Category: On the Road with the Grape Guy
(October 2022) ... The Italian winery FontanaFredda rolled into Toronto with its concept of “Barolo Week”; a week to promote Barolo wine (made from the Nebbiolo grape and found in Piedmont); an event they established in 2016 to advocate for this prestigious wine and promote its possibilities of by the glass pours at restaurants. The restaurant we found ourselves at was Eataly, a 42 store franchise that promotes all things Italy; especially food and wine. The shop is loaded with every kind of food-stuff from Italy you can imagine, plus wine, even in Toronto – kudos to them for embracing the bottle shop concept. This store is also surrounded by, at my count, at least three in-house restaurants. Today's lunch was shared plates to pair with the six wines poured.
FontanaFredda is a winery that dates back to 1858 and has royal blood backing, the first owner was the King of Italy. Barolo wines, or the concept of Barolo wines, were created in the 1830s, and in the 1870s is when the real commercial production of the wine begins with the first wines entering the US market in 1878. The history of these wines goes back some 60 years here in Ontario, with the first FontanaFredda wine hitting the LCBO shelves in 1962 (a 1958 vintage). FontanaFredda is a 110-hectare vineyard that's surrounds the winery.
As previously mentioned, six wines were poured for tasting, three from the current 2018 vintage; plus some back vintage: 2016, 1996 and 2010.
2018 Serralunga Organic
The first time the Serralunga designation appears on the label is in 1988. According to Alberto Frea, export manager, who led us on the tasting, 2018 was a FontanaFredda kinda vintage with a rainy June, then a more regular growing season and harvest: "This creates a more approachable wine," he says. Cranberry, leather, balsamic and coffee bean greet the nose; the palate seems a little fuller, but with good acidity, along with some sour cherry and subtle spice. (*** ½+)
2018 Barolo Proprieta in FontanaFredda
Ripe cherry, black, raspberry and mocha, are all available to the olfactories, but the predominant thing here is red fruit. The palate brings with it spiced-cherry, peppered-strawberry, good acidity and a lovely length of finish. (****+)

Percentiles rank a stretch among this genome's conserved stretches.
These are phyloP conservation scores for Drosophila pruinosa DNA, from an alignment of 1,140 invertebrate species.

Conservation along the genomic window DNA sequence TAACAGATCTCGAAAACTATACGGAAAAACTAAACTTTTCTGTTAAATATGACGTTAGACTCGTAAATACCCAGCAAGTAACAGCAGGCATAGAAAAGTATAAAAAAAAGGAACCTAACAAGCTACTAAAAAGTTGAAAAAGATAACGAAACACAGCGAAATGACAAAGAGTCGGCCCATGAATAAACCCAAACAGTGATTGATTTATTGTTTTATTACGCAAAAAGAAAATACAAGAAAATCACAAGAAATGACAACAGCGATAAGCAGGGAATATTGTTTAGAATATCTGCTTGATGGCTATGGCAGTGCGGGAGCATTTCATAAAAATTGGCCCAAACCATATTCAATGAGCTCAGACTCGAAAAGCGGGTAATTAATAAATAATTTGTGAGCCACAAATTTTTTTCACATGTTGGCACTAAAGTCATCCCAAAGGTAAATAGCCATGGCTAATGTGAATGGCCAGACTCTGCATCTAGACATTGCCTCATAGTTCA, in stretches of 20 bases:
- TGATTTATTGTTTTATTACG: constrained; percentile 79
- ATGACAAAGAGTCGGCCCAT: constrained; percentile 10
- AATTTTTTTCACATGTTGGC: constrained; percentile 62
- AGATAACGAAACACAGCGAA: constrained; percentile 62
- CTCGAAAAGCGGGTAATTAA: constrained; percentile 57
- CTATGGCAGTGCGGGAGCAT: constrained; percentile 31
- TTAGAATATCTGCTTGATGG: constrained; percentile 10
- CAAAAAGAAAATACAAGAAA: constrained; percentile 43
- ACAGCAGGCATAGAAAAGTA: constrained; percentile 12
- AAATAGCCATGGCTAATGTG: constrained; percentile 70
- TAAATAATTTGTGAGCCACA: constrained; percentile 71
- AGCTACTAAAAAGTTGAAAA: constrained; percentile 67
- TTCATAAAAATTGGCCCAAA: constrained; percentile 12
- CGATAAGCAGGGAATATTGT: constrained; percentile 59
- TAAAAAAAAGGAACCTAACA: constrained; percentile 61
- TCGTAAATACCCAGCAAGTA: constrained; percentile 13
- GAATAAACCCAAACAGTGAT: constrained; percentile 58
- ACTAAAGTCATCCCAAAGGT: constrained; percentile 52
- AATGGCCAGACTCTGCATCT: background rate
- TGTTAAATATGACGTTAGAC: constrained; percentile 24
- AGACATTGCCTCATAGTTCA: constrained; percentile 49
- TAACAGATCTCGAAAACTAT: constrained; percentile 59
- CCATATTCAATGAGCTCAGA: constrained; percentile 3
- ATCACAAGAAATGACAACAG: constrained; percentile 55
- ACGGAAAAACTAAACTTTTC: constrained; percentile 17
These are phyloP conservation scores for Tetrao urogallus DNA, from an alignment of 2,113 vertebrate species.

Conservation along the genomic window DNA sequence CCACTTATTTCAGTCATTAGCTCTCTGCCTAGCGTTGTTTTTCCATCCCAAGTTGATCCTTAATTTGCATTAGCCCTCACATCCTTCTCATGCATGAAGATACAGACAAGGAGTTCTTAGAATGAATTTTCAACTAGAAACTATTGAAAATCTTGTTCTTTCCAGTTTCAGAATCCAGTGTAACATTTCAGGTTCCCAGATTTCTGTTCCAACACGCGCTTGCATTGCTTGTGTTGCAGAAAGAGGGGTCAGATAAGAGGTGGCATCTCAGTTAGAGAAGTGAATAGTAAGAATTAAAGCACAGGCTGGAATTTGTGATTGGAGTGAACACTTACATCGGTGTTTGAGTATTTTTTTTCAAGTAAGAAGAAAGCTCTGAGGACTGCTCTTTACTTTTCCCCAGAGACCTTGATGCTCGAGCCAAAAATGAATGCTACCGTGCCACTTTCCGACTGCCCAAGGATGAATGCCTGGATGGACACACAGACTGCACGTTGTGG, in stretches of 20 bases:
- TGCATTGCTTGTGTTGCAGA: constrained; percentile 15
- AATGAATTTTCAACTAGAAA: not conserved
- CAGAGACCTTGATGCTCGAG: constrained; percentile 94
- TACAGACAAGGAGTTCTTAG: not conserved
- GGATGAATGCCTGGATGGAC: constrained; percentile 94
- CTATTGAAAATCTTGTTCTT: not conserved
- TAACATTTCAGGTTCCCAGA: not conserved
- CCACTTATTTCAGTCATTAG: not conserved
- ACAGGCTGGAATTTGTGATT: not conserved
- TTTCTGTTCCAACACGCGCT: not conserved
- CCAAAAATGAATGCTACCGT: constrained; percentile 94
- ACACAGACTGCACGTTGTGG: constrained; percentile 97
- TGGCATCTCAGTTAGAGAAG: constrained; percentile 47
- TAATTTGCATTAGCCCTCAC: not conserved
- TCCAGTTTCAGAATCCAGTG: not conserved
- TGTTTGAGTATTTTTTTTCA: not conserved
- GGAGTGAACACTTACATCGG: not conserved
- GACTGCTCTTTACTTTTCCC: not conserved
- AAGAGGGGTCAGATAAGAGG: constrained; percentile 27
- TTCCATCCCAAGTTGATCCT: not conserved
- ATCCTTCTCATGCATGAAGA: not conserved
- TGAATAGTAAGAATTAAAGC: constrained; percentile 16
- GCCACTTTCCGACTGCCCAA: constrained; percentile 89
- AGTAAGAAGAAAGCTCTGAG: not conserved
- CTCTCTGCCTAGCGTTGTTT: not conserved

2018 Barolo Vigna La Rosa
The vineyard is named after a woman that the king's son was truly in love with and became his second wife after his first "passed away". There's a slight hint of VA here, but it does blow off, revealing plenty of cherry and cranberry. The palate is smooth and supple with nice acidity on the finish; neither the acidity nor the tannins are too aggressive, with the acidity showing up on the second sip and the tannins on the 3rd. There's a nice long finish here as well. (****)
Older Vintages …
2016 Barolo Vigna La Rosa
The nose far outweighs the palate here: sweet cherry, mocha and strawberry – while the palate proves to be too aggressive; still very young.
1996 Barolo Vigna La Rosa
Coffee, mocha and leather dominate with very little in the way of fruit showing, even in a dried or fruit leathery state.
2010 Barolo Riserva
Outstandingly sippable wine that has lots going for it. Approachable now and ready for primetime; it's also amazingly food friendly: plenty of mocha, cherry and spice on the nose and palate; body is well preserved, still has good acid balance and a lovely freshness while the tannins have a way of hanging on without getting in the way. If you have any, drink up or at least try one now. You will not be disappointed. Best wine of the tasting.
Category: On the Road with the Grape Guy
(September 20220) … Billed as the “inaugural family flagship release”, the event was held at Alo Salon Private Dining in the Yorkville area of Toronto. This was to be an evening of unveiling the "flagship" wines of Wakefield (aka: the top tier). Now Wakefield has been to Toronto many times, and usually we are hosted by Justin Taylor, but tonight we get Master of Wine, Neil Hadley, who walks us through and talks to us about the wines we are about to drink / taste.